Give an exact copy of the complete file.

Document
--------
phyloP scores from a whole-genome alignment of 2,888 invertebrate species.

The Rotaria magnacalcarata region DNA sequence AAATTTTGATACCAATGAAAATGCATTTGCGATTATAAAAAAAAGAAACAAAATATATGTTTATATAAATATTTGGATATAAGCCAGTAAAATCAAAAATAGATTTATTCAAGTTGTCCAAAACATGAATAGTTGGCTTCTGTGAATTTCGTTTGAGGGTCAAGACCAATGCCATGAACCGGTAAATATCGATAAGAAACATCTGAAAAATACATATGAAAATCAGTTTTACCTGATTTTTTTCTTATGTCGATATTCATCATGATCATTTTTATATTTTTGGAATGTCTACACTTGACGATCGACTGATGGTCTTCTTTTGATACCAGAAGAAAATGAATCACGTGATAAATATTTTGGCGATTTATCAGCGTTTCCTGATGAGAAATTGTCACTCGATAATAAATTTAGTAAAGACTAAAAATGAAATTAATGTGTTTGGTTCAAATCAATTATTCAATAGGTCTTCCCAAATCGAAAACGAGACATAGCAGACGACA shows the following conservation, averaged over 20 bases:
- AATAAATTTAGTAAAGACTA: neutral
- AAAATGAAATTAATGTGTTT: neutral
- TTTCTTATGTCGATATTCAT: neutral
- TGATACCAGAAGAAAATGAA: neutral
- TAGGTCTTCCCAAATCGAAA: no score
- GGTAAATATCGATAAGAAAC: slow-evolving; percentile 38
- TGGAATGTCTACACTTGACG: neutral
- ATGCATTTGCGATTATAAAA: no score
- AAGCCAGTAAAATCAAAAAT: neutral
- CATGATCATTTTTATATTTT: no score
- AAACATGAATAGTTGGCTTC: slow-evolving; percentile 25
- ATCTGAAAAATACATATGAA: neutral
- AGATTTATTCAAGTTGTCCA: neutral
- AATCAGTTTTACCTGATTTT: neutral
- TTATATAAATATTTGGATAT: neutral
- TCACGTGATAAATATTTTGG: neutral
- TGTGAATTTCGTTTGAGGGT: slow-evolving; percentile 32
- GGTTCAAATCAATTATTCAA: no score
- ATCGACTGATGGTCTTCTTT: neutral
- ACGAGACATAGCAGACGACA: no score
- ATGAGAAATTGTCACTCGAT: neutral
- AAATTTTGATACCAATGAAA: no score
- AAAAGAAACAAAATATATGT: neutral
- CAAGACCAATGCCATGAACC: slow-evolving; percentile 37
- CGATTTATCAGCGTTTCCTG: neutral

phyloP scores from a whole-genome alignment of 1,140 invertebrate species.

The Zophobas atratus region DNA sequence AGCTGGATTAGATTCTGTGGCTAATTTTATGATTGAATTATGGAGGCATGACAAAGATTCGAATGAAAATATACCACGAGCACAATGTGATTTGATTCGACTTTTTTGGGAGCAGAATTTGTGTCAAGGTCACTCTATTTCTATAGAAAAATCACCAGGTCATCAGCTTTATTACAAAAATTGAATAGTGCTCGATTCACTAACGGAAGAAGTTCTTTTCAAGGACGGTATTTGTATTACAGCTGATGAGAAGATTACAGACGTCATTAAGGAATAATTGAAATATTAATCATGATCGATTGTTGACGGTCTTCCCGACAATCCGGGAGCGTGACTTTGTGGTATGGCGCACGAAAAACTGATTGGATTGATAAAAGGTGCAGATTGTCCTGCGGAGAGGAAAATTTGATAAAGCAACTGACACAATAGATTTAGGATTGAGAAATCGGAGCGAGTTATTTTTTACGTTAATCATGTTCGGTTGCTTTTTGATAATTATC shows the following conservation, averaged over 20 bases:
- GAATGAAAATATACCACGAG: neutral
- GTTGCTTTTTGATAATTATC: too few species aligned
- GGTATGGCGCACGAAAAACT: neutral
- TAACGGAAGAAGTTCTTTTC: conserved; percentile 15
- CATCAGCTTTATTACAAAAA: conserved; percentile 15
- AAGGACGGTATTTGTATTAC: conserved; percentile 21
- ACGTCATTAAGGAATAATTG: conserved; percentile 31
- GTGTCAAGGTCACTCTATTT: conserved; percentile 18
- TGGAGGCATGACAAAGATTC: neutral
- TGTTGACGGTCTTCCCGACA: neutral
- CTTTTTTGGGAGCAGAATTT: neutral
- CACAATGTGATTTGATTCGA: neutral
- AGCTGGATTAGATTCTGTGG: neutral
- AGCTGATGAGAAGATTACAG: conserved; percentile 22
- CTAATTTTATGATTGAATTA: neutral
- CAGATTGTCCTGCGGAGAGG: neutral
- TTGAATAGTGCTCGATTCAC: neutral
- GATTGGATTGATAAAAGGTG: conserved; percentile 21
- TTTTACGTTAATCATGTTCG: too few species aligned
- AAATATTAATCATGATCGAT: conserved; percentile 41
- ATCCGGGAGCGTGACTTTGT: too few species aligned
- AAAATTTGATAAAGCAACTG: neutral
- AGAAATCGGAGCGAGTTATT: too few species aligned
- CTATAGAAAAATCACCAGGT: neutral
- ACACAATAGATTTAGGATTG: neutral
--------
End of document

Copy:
phyloP scores from a whole-genome alignment of 2,888 invertebrate species.

The Rotaria magnacalcarata region DNA sequence AAATTTTGATACCAATGAAAATGCATTTGCGATTATAAAAAAAAGAAACAAAATATATGTTTATATAAATATTTGGATATAAGCCAGTAAAATCAAAAATAGATTTATTCAAGTTGTCCAAAACATGAATAGTTGGCTTCTGTGAATTTCGTTTGAGGGTCAAGACCAATGCCATGAACCGGTAAATATCGATAAGAAACATCTGAAAAATACATATGAAAATCAGTTTTACCTGATTTTTTTCTTATGTCGATATTCATCATGATCATTTTTATATTTTTGGAATGTCTACACTTGACGATCGACTGATGGTCTTCTTTTGATACCAGAAGAAAATGAATCACGTGATAAATATTTTGGCGATTTATCAGCGTTTCCTGATGAGAAATTGTCACTCGATAATAAATTTAGTAAAGACTAAAAATGAAATTAATGTGTTTGGTTCAAATCAATTATTCAATAGGTCTTCCCAAATCGAAAACGAGACATAGCAGACGACA shows the following conservation, averaged over 20 bases:
- AATAAATTTAGTAAAGACTA: neutral
- AAAATGAAATTAATGTGTTT: neutral
- TTTCTTATGTCGATATTCAT: neutral
- TGATACCAGAAGAAAATGAA: neutral
- TAGGTCTTCCCAAATCGAAA: no score
- GGTAAATATCGATAAGAAAC: slow-evolving; percentile 38
- TGGAATGTCTACACTTGACG: neutral
- ATGCATTTGCGATTATAAAA: no score
- AAGCCAGTAAAATCAAAAAT: neutral
- CATGATCATTTTTATATTTT: no score
- AAACATGAATAGTTGGCTTC: slow-evolving; percentile 25
- ATCTGAAAAATACATATGAA: neutral
- AGATTTATTCAAGTTGTCCA: neutral
- AATCAGTTTTACCTGATTTT: neutral
- TTATATAAATATTTGGATAT: neutral
- TCACGTGATAAATATTTTGG: neutral
- TGTGAATTTCGTTTGAGGGT: slow-evolving; percentile 32
- GGTTCAAATCAATTATTCAA: no score
- ATCGACTGATGGTCTTCTTT: neutral
- ACGAGACATAGCAGACGACA: no score
- ATGAGAAATTGTCACTCGAT: neutral
- AAATTTTGATACCAATGAAA: no score
- AAAAGAAACAAAATATATGT: neutral
- CAAGACCAATGCCATGAACC: slow-evolving; percentile 37
- CGATTTATCAGCGTTTCCTG: neutral

phyloP scores from a whole-genome alignment of 1,140 invertebrate species.

The Zophobas atratus region DNA sequence AGCTGGATTAGATTCTGTGGCTAATTTTATGATTGAATTATGGAGGCATGACAAAGATTCGAATGAAAATATACCACGAGCACAATGTGATTTGATTCGACTTTTTTGGGAGCAGAATTTGTGTCAAGGTCACTCTATTTCTATAGAAAAATCACCAGGTCATCAGCTTTATTACAAAAATTGAATAGTGCTCGATTCACTAACGGAAGAAGTTCTTTTCAAGGACGGTATTTGTATTACAGCTGATGAGAAGATTACAGACGTCATTAAGGAATAATTGAAATATTAATCATGATCGATTGTTGACGGTCTTCCCGACAATCCGGGAGCGTGACTTTGTGGTATGGCGCACGAAAAACTGATTGGATTGATAAAAGGTGCAGATTGTCCTGCGGAGAGGAAAATTTGATAAAGCAACTGACACAATAGATTTAGGATTGAGAAATCGGAGCGAGTTATTTTTTACGTTAATCATGTTCGGTTGCTTTTTGATAATTATC shows the following conservation, averaged over 20 bases:
- GAATGAAAATATACCACGAG: neutral
- GTTGCTTTTTGATAATTATC: too few species aligned
- GGTATGGCGCACGAAAAACT: neutral
- TAACGGAAGAAGTTCTTTTC: conserved; percentile 15
- CATCAGCTTTATTACAAAAA: conserved; percentile 15
- AAGGACGGTATTTGTATTAC: conserved; percentile 21
- ACGTCATTAAGGAATAATTG: conserved; percentile 31
- GTGTCAAGGTCACTCTATTT: conserved; percentile 18
- TGGAGGCATGACAAAGATTC: neutral
- TGTTGACGGTCTTCCCGACA: neutral
- CTTTTTTGGGAGCAGAATTT: neutral
- CACAATGTGATTTGATTCGA: neutral
- AGCTGGATTAGATTCTGTGG: neutral
- AGCTGATGAGAAGATTACAG: conserved; percentile 22
- CTAATTTTATGATTGAATTA: neutral
- CAGATTGTCCTGCGGAGAGG: neutral
- TTGAATAGTGCTCGATTCAC: neutral
- GATTGGATTGATAAAAGGTG: conserved; percentile 21
- TTTTACGTTAATCATGTTCG: too few species aligned
- AAATATTAATCATGATCGAT: conserved; percentile 41
- ATCCGGGAGCGTGACTTTGT: too few species aligned
- AAAATTTGATAAAGCAACTG: neutral
- AGAAATCGGAGCGAGTTATT: too few species aligned
- CTATAGAAAAATCACCAGGT: neutral
- ACACAATAGATTTAGGATTG: neutral